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The Miracle of Digital Imaging
Four decades ago, two physicists at Bell Laboratories stumbled upon a means of capturing light and turning it into data with a small piece of silicon, an invention that would revolutionize our daily lives
Winter 2010 | Volume 24, Issue 4
“In a discussion lasting not more than an hour, the basic structure of the CCD was sketched out on the blackboard, the principles of operation defined, and some preliminary ideas concerning applications were developed,” Smith recalled in a recent interview. It didn’t take long before they realized that the hypothetical CCD could do more than simply store data: it could create images, thanks to the phenomenon called the photoelectric effect.
Contrary to popular belief, Albert Einstein won his Nobel Prize in 1921 not for his work on relativity but for his explanation of this manifestation of quantum theory. When photons hit the atoms of certain materials, each of these atoms gives off an electron, in essence generating an electric flow. The well-known effect had already been used for years in phototubes, “electric eyes,” and solar cells. “In the old days it was done with some kind of a vacuum tube. You might have some kind of special coating on a piece of metal and then a high voltage, and then light would hit it, and it would release electrons and you would collect it,” explains Tim Madden, an electronics engineer at Argonne National Laboratory. But unlike those familiar devices, the CCD doesn’t use the effect to produce current.
Instead, the silicon surface of the CCD is divided into a grid of millions of separate cells or pixels, each sensitive to light. The cells are essentially capacitors, holders of electrical charge. When photons strike the cells, electrons are released in the silicon in numbers proportional to photon input—the more photons, the more electrons set free. When a voltage is applied to a row of the CCD array, each cell’s “bucket” of charge is passed along to the next cell in line, like pails of water in a bucket brigade, until it reaches the edge of the CCD, where it is read out and the amount of charge in each cell is registered. “So each pixel is kind of like a bucket of charge, and it just gets transferred from pixel to pixel over to the edge,” says Madden. It’s this passing through or “coupling” of electrical charge among the cells that gives the CCD its name.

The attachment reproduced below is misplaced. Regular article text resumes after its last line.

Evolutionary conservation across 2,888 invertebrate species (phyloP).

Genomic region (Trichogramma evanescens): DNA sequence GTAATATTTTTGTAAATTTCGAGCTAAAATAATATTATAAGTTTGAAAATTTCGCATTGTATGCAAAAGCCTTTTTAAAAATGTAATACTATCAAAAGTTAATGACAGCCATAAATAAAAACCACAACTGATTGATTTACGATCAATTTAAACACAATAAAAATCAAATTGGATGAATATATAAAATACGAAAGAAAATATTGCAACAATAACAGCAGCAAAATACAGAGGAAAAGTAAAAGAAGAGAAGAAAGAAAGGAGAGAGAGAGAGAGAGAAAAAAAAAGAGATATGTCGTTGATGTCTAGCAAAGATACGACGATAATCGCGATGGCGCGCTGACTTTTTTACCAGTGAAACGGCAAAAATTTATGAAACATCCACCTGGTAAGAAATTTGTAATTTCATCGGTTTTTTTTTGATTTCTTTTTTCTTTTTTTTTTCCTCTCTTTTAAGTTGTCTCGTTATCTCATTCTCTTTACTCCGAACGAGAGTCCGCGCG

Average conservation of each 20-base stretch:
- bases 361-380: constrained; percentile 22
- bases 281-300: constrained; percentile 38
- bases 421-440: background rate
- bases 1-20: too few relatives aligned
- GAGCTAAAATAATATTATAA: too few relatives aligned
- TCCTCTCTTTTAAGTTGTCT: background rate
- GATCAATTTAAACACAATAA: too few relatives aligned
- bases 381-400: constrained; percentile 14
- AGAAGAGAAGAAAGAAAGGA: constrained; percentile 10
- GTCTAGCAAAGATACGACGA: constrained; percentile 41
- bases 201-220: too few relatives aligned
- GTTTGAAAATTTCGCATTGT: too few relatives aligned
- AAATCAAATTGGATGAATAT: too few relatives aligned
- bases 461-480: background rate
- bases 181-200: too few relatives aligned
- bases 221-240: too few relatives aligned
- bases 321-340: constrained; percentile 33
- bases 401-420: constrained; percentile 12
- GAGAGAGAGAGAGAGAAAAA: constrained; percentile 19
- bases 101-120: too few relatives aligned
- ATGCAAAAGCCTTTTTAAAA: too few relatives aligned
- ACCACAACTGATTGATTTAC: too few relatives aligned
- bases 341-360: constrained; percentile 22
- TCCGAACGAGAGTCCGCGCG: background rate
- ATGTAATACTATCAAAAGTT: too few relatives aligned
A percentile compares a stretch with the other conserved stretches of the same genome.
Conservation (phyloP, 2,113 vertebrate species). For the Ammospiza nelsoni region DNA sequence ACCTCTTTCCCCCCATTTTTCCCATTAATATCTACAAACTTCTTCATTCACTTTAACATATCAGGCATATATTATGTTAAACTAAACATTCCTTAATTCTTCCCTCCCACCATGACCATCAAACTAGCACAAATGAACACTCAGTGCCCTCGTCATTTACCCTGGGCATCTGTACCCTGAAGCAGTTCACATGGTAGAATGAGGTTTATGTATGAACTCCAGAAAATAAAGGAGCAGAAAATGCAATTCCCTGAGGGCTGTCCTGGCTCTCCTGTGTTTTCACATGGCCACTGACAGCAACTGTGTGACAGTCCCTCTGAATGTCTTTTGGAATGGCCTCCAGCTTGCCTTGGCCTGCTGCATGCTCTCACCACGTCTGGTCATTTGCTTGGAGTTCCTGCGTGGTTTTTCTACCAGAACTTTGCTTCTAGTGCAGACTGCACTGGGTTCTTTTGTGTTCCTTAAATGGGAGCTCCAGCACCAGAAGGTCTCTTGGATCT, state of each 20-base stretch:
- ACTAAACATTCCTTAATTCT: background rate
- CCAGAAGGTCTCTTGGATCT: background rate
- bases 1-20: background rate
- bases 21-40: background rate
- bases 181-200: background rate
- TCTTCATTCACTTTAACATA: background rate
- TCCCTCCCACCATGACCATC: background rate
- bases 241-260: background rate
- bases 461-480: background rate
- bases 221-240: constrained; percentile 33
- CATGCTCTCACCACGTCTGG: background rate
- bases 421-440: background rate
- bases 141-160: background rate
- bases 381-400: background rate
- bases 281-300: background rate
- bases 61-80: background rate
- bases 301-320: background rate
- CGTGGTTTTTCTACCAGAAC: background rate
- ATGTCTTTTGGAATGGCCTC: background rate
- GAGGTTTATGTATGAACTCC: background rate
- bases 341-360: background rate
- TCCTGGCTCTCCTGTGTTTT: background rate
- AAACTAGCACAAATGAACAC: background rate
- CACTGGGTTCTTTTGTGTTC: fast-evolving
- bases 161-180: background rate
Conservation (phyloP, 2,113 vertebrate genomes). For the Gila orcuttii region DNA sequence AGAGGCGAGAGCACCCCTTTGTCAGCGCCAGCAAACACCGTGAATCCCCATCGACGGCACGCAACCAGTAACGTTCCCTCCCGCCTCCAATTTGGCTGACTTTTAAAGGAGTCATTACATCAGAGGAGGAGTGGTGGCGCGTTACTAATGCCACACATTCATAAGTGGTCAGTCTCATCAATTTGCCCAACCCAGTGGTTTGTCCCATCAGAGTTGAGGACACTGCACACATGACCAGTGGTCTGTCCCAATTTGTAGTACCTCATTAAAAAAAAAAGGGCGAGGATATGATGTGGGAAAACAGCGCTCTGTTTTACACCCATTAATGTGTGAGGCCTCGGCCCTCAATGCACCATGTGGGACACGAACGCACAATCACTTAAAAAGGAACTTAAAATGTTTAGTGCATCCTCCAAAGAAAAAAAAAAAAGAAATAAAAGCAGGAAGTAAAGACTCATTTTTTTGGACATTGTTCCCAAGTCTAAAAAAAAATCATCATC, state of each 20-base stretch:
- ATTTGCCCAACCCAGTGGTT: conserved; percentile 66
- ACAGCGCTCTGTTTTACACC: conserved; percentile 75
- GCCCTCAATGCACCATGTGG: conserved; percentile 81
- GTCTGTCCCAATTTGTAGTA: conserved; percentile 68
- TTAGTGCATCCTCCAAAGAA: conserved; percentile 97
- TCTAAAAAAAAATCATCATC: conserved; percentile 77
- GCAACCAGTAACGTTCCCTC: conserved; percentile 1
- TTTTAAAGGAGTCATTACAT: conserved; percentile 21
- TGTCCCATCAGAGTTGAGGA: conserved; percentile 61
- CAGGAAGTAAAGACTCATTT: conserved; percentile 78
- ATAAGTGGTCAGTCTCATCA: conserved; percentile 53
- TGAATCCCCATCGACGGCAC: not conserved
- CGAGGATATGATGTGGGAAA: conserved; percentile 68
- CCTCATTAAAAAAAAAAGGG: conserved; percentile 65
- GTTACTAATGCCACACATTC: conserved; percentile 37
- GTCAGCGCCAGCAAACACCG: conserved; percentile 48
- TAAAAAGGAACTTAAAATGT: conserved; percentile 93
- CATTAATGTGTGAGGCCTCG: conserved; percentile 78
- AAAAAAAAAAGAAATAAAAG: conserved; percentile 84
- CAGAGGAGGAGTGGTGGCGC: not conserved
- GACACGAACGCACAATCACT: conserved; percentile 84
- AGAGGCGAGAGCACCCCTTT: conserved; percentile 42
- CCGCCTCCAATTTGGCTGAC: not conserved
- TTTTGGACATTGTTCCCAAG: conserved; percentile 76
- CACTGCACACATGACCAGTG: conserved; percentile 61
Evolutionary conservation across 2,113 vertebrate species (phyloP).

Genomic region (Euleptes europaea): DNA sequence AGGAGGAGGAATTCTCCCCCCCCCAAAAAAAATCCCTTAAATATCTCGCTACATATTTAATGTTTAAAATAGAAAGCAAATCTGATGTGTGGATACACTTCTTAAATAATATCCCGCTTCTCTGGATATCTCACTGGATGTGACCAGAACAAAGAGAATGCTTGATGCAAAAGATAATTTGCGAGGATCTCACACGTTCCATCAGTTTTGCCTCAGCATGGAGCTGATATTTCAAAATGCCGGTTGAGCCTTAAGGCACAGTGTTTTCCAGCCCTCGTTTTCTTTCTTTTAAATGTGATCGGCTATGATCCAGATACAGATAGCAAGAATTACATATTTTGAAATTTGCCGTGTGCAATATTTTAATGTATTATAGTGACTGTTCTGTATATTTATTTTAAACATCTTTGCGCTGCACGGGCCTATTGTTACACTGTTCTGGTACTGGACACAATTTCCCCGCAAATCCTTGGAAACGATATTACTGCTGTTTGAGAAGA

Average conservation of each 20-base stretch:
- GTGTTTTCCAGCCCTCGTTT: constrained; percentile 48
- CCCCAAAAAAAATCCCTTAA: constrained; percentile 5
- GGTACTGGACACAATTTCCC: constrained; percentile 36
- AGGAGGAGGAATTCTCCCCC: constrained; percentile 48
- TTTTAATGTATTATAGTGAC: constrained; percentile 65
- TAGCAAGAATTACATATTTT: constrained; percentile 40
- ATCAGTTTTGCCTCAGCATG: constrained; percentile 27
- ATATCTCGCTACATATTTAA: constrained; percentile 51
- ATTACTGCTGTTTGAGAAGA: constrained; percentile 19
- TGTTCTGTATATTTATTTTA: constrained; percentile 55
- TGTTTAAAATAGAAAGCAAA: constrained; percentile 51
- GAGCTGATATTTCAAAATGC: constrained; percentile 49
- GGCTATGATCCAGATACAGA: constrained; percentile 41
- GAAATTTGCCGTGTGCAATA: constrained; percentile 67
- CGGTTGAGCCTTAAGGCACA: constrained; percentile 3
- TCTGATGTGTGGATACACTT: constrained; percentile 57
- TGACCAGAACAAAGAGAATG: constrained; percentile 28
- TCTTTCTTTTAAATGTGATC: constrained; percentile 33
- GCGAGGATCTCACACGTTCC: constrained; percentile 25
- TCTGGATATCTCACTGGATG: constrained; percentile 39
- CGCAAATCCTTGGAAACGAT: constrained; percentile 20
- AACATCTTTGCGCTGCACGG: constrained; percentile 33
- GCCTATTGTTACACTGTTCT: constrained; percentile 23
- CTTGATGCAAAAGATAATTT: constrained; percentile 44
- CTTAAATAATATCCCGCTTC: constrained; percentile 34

With the charge of each pixel reduced to a string of digital data, the precise pattern of light captured by the entire CCD can be reconstructed almost perfectly. The efficiency of the charge transfer across the CCD is remarkably high, usually well over 99 percent, so few if any data are lost. The charge can be stored indefinitely, not to mention endlessly modified or enhanced by computer tweaking of the data. To register color images, filters in front of the CCD (and in line with the lens usually needed to focus light onto it) control the intensity of the different colors that it detects, information also recorded as part of the entire image data set.
Not long after that afternoon brainstorming session, Boyle and Smith had the technicians at Bell work up a prototype, which performed exactly as they had predicted. After they publicly announced their invention in 1970—demonstrating, among other things, the use of a CCD in a video camera—“all hell broke loose,” Boyle remembers. Soon CCDs became the hottest thing in the semiconductor world, with engineers and scientists at Bell and elsewhere rushing to develop and perfect the device for myriad applications. Fairchild Electronics became the first to enter the commercial market.
Astronomers immediately realized the enormous potential of digital imaging and enthusiastically embraced the CCD. With their science entirely dependent on collecting and analyzing light, the advent of a light-detecting device hundreds and eventually thousands of times more sensitive than the most advanced photographic film was nothing less than a revolution. Even the most sensitive chemical film emulsion might capture only a handful of the photons hurtling in from a distant galaxy, while a CCD could register 90 percent of them. “[CCDs] are so incredibly sensitive you can pick up individual photons,” says Madden. That precision gives astronomers the ability to obtain pictures of unprecedented clarity and quality without the hours-long exposures formerly necessary with photographic film.
The first astronomical images captured by CCDs, which were taken in 1974, hardly needed that kind of sensitivity: they were pictures of our familiar, nearby Moon. But CCD technology rapidly became the standard imaging tool in astronomy, not only because of its sensitivity but also because of its versatility. CCDs can “see” not only in visible light but in every other part of the electromagnetic spectrum. The power to digitally manipulate and analyze imagery has also proven invaluable. Although it’s true that some professional astronomers still operate telescopes inside darkened observatory domes on cold mountaintops, they’re no longer peering into eyepieces in metal cages high above the floor but sitting comfortably in warm offices, gazing at computer screens displaying images collected by the CCD arrays inside their telescopes.